By Greg Sakaki – Nanaimo News Bulletin
A Nanaimo resident is helping to bring hockey from one island to another.
Donovan Tait is a Nanaimo RCMP sergeant, and in his spare time, he’s a scout and advisor with the Jamaican Olympic Ice Hockey Team.
Tait has been involved with the organization behind the scenes for a number of years, but only recently has the executive decided to publicize its efforts. A Jamaican U20 team will participate in a hockey tournament in Nova Scotia next month and Tait will be part of the contingent.
“I’m very excited to be going to Nova Scotia and cheering them on, for sure, and [doing] anything I can do to help,” he said. “It’s 30 years too late for me to play, but I can certainly help.”
Tait was born in Canada and grew up on Vancouver Island, but lived in Jamaica as a child, has Jamaican heritage and travels there at least once a year.
“My mom and dad, it was very important to them that me and my brother and sister really knew Jamaica and were always connected there,” he said.
Tait is taking on a few different tasks with the Jamaican Olympic Ice Hockey Federation, including publicity. He was in Jamaica last month and found himself on a radio show talking to a caller about a Zamboni.
“When it gets to Jamaica, it’s going to be the Jam-boni,” came the reply.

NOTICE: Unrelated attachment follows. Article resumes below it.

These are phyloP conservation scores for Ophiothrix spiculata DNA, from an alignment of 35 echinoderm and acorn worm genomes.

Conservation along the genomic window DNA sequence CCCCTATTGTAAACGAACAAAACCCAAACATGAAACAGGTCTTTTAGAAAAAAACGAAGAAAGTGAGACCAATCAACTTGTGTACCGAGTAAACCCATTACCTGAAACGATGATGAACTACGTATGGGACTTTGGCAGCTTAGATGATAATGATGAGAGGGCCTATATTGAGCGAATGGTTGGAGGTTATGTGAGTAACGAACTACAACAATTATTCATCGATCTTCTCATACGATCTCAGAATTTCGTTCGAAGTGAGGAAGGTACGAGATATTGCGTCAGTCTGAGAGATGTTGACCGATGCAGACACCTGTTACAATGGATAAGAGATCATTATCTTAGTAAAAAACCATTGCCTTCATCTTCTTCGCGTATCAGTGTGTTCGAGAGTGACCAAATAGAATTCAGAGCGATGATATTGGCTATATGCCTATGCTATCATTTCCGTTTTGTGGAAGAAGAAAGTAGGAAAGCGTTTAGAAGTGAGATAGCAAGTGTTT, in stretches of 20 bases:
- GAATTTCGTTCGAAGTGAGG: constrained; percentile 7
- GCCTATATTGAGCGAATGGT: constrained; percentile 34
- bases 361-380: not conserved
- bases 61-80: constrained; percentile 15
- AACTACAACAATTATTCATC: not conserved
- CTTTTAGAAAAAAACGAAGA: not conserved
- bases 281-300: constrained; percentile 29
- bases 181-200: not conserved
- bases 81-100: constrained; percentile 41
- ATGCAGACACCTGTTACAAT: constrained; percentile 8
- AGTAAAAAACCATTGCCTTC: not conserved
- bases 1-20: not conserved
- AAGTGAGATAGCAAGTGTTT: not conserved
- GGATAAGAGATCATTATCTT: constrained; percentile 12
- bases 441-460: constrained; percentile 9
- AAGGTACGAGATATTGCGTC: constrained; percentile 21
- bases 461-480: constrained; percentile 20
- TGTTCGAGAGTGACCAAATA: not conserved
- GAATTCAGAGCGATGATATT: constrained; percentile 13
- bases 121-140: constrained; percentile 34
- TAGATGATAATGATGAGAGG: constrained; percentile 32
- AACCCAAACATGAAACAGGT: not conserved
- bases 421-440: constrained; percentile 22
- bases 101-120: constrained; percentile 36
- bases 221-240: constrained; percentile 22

Jamaicans like to have a laugh, Tait said, but the hockey team isn’t meant to be a joke or a gimmick to sell T-shirts – the group is earnest in its efforts. While he was in Jamaica, Tait met with the federal minister of sport and with the vice-president of the country’s Olympic committee. Jamaica has been granted associate-member status with the International Ice Hockey Federation, though it can’t become a full member until there is an ice rink in the country, a league and youth programs. Tait has had discussions with various groups and thinks it will take private investment to build an arena; he suggested a partnership with a resort might be realistic.
“If we were to build a rink, I think there’d be a lineup of kids wanting to try and compete on an Olympic stage,” Tait said.
For now, the hockey team is mostly comprised of Canadian kids who have Jamaican heritage.
“It’s very important to the common Jamaican that this team does have some credibility being Jamaican. [The] Canadian kids, they need to establish their Jamaican citizenship and the people in Jamaica are very sensitive to that,” Tait said. “They’re seeing kids wearing a Jamaica jersey and playing hockey … but they really want to know that these kids have a connection to the island.”
Next month’s event in Nova Scotia isn’t just a showcase, but is meant to celebrate diversity in sport. The tournament is a Canada 150 project and will recall the Coloured Hockey League that operated in the Maritimes from 1895-1930. Graeme Townshend, who was the NHL’s first Jamaican-born player, is coach of the Jamaican Olympic Ice Hockey Team and Willie O’Ree, the NHL’s first black player is, like Tait, an advisor with the federation.
Tait said it will be meaningful to see the team take the ice next month. His parents are “fiercely proud” of where they come from and Tait is “completely passionate” about Jamaican hockey.
“We love this country and we are Canadians no matter what,” he said. “But to say I can help build a national team in the country where my parents were born … I will continue to do it for free and off the side of my desk for a long time.”